Perhaps, as Graham Smith claims, "any residual affection" will end with the Queen but it sounds like wishful thinking. The end of a reign and the accession of a new Monarch is as likely to be powerful a moment when the Monarchy is as secure as ever.

In the very different world of 1952, contemporary reports suggest a nation taken aback by the scale of its own sense of shock."The King's death really has swamped politics", wrote a somewhat surprised Richard Crossman, New Statesman assistant editor, exactly sixty years ago this week, noting in his diary that even the left-wing magazine's offices were convulsed by debate over whether the magazine's front page should carry a black border or not.

Sixty years on, republicans are bound to want to use the Jubilee celebrations to raise their own banner. The monarchy seems as secure in 2012 as it did in 1952 - and indeed somewhat more so than it seemed in 1912, the 1860s or the 1990s.

Republicanism remains, of course, an entirely legitimate democratic project, but its advocates must admit that they are a democratic minority, with a sustained democratic majority for a constitutional monarchy, and has made little apparent effort to understand why most people are not persuaded or to respect the views of those who disagree, tending to portray most people as unthinking drones who have been duped by the propaganda. The challenge for republicans is that, while most people understand the arguments for and against, a majority remain unpersuaded that there would be any significant gain, while many would feel a deep sense of loss at the removal of this living link to British history in order to tidy up the constitution and make the country just a little bit more like everywhere else.

Republicans need to do more than shoot the messenger. There is no evidence that newsworthy republican statements would be ignored. The republican street party during the most recent toyal wedding got a fair hearing, as both a light-hearted addition making the national festivities more inclusive, and as a platform to make a more serious point.

A Jubilee year demonstration of 50,000 people calling for the Queen to abdicate would certainly gain national and international press and TV attention. The republican problem would not be getting the media coverage for such an event, but in persuading anybody to turn up.

Sunder Katwala is director of British Future

Sunder Katwala is director of British Future and former general secretary of the Fabian Society.

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In your 30s? You missed out on £26,000 and you're not even protesting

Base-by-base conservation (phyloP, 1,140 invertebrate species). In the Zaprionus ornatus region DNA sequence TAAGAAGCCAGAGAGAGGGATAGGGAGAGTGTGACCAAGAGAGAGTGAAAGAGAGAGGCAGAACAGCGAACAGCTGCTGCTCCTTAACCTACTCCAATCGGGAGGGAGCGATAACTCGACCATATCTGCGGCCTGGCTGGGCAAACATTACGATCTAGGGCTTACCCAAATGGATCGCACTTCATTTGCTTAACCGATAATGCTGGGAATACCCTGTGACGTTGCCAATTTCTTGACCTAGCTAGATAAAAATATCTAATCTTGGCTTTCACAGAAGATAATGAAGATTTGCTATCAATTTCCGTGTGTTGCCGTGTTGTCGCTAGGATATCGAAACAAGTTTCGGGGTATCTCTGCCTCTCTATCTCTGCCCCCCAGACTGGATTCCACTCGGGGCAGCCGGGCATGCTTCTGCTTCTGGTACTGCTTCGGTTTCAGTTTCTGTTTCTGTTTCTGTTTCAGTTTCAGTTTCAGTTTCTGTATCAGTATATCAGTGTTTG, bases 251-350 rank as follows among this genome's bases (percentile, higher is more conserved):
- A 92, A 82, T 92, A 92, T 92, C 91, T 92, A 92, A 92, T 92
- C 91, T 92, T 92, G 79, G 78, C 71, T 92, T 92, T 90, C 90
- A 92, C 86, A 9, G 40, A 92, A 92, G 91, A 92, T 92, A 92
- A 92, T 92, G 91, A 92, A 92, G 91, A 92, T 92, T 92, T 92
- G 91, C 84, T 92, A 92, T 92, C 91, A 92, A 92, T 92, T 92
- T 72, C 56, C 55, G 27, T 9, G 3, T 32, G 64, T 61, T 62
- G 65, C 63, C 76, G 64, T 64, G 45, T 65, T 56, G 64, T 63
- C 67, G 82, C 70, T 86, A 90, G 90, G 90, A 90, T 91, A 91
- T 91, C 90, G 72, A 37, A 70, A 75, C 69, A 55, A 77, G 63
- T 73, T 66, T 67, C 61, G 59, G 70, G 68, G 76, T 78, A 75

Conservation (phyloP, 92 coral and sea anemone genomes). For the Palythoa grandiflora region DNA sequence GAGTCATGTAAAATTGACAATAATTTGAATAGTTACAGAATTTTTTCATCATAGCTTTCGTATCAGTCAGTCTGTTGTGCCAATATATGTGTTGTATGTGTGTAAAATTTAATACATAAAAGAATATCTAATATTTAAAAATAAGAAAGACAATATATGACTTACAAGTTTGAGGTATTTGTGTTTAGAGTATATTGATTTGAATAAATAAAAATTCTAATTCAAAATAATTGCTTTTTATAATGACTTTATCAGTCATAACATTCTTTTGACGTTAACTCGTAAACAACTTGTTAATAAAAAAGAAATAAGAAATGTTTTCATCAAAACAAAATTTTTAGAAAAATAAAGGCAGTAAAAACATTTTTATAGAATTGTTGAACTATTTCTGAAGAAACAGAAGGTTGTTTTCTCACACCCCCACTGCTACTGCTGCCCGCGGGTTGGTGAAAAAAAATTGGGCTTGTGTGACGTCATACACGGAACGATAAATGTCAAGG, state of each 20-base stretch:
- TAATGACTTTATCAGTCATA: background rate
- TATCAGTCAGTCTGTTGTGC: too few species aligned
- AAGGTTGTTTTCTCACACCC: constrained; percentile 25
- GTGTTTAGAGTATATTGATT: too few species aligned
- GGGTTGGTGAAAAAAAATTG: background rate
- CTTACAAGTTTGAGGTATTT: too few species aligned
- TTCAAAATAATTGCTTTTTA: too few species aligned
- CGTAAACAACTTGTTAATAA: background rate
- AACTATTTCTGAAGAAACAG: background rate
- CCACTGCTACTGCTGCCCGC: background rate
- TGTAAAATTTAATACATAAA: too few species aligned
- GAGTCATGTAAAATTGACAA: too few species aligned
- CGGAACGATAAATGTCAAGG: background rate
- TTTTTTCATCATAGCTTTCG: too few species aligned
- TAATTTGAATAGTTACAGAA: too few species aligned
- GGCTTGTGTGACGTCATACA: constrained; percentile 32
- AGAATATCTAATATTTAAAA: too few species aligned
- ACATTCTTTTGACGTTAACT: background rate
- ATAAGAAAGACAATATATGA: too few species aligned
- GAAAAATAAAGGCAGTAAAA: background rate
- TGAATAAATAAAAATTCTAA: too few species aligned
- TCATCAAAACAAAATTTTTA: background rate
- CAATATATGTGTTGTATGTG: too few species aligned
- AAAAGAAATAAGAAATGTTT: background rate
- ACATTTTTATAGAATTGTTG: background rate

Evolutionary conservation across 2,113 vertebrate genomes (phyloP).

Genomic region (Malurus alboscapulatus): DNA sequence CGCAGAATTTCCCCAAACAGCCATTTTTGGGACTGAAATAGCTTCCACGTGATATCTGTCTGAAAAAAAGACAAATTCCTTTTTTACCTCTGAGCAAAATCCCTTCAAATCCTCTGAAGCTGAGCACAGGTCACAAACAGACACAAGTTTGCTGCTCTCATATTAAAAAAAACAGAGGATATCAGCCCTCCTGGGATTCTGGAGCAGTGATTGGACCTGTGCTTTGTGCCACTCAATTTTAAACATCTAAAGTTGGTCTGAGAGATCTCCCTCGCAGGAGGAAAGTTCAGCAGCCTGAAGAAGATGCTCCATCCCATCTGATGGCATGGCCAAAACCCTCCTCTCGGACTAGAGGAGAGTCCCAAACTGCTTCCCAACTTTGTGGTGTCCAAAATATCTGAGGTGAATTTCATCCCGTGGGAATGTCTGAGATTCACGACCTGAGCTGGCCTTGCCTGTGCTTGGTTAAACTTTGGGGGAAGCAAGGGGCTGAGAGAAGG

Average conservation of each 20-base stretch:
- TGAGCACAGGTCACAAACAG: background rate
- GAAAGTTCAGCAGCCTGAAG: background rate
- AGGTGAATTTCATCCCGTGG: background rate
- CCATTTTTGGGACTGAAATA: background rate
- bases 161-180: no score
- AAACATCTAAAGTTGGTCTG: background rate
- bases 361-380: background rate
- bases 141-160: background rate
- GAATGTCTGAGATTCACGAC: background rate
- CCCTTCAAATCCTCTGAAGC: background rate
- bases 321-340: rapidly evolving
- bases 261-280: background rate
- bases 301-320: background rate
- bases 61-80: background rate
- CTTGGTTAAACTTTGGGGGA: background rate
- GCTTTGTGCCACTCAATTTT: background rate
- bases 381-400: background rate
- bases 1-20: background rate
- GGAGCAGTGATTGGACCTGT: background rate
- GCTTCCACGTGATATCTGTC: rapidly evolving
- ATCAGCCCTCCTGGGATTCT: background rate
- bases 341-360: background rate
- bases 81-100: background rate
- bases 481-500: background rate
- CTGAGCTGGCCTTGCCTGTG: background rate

The 1980s kids seem resigned to their fate - for now. 

Imagine you’re in your thirties, and you’re renting in a shared house, on roughly the same pay you earned five years ago. Now imagine you have a friend, also in their thirties. This friend owns their own home, gets pay rises every year and has a more generous pension to beat. In fact, they are twice as rich as you. 

When you try to talk about how worried you are about your financial situation, the friend shrugs and says: “I was in that situation too.”

Un-friend, right? But this is, in fact, reality. A study from the Institute for Fiscal Studies found that Brits in their early thirties have a median wealth of £27,000. But ten years ago, a thirty something had £53,000. In other words, that unbearable friend is just someone exactly the same as you, who is now in their forties. 

Not only do Brits born in the early 1980s have half the wealth they would have had if they were born in the 1970s, but they are the first generation to be in this position since World War II.  According to the IFS study, each cohort has got progressively richer. But then, just as the 1980s kids were reaching adulthood, a couple of things happened at once.

House prices raced ahead of wages. Employers made pensions less generous. And, at the crucial point that the 1980s kids were finding their feet in the jobs market, the recession struck. The 1980s kids didn’t manage to buy homes in time to take advantage of low mortgage rates. Instead, they are stuck paying increasing amounts of rent. 

If the wealth distribution between someone in their 30s and someone in their 40s is stark, this is only the starting point in intergenerational inequality. The IFS expects pensioners’ incomes to race ahead of workers in the coming decade. 

So why, given this unprecedented reversal in fortunes, are Brits in their early thirties not marching in the streets? Why are they not burning tyres outside the Treasury while shouting: “Give us out £26k back?” 

The obvious fact that no one is going to be protesting their granny’s good fortune aside, it seems one reason for the 1980s kids’ resignation is they are still in denial. One thirty something wrote to The Staggers that the idea of being able to buy a house had become too abstract to worry about. Instead:

“You just try and get through this month and then worry about next month, which is probably self-defeating, but I think it's quite tough to get in the mindset that you're going to put something by so maybe in 10 years you can buy a shoebox a two-hour train ride from where you actually want to be.”

Another reflected that “people keep saying ‘something will turn up’”.

The Staggers turned to our resident thirty something, Yo Zushi, for his thoughts. He agreed with the IFS analysis that the recession mattered:

"We were spoiled by an artificially inflated balloon of cheap credit and growing up was something you did… later. Then the crash came in 2007-2008, and it became something we couldn’t afford to do. 

I would have got round to becoming comfortably off, I tell myself, had I been given another ten years of amoral capitalist boom to do so. Many of those who were born in the early 1970s drifted along, took a nap and woke up in possession of a house, all mod cons and a decent-paying job. But we slightly younger Gen X-ers followed in their slipstream and somehow fell off the edge. Oh well. "

Will the inertia of the1980s kids last? Perhaps – but Zushi sees in the support for Jeremy Corbyn, a swell of feeling at last. “Our lack of access to the life we were promised in our teens has woken many of us up to why things suck. That’s a good thing. 

“And now we have Corbyn to help sort it all out. That’s not meant sarcastically – I really think he’ll do it.”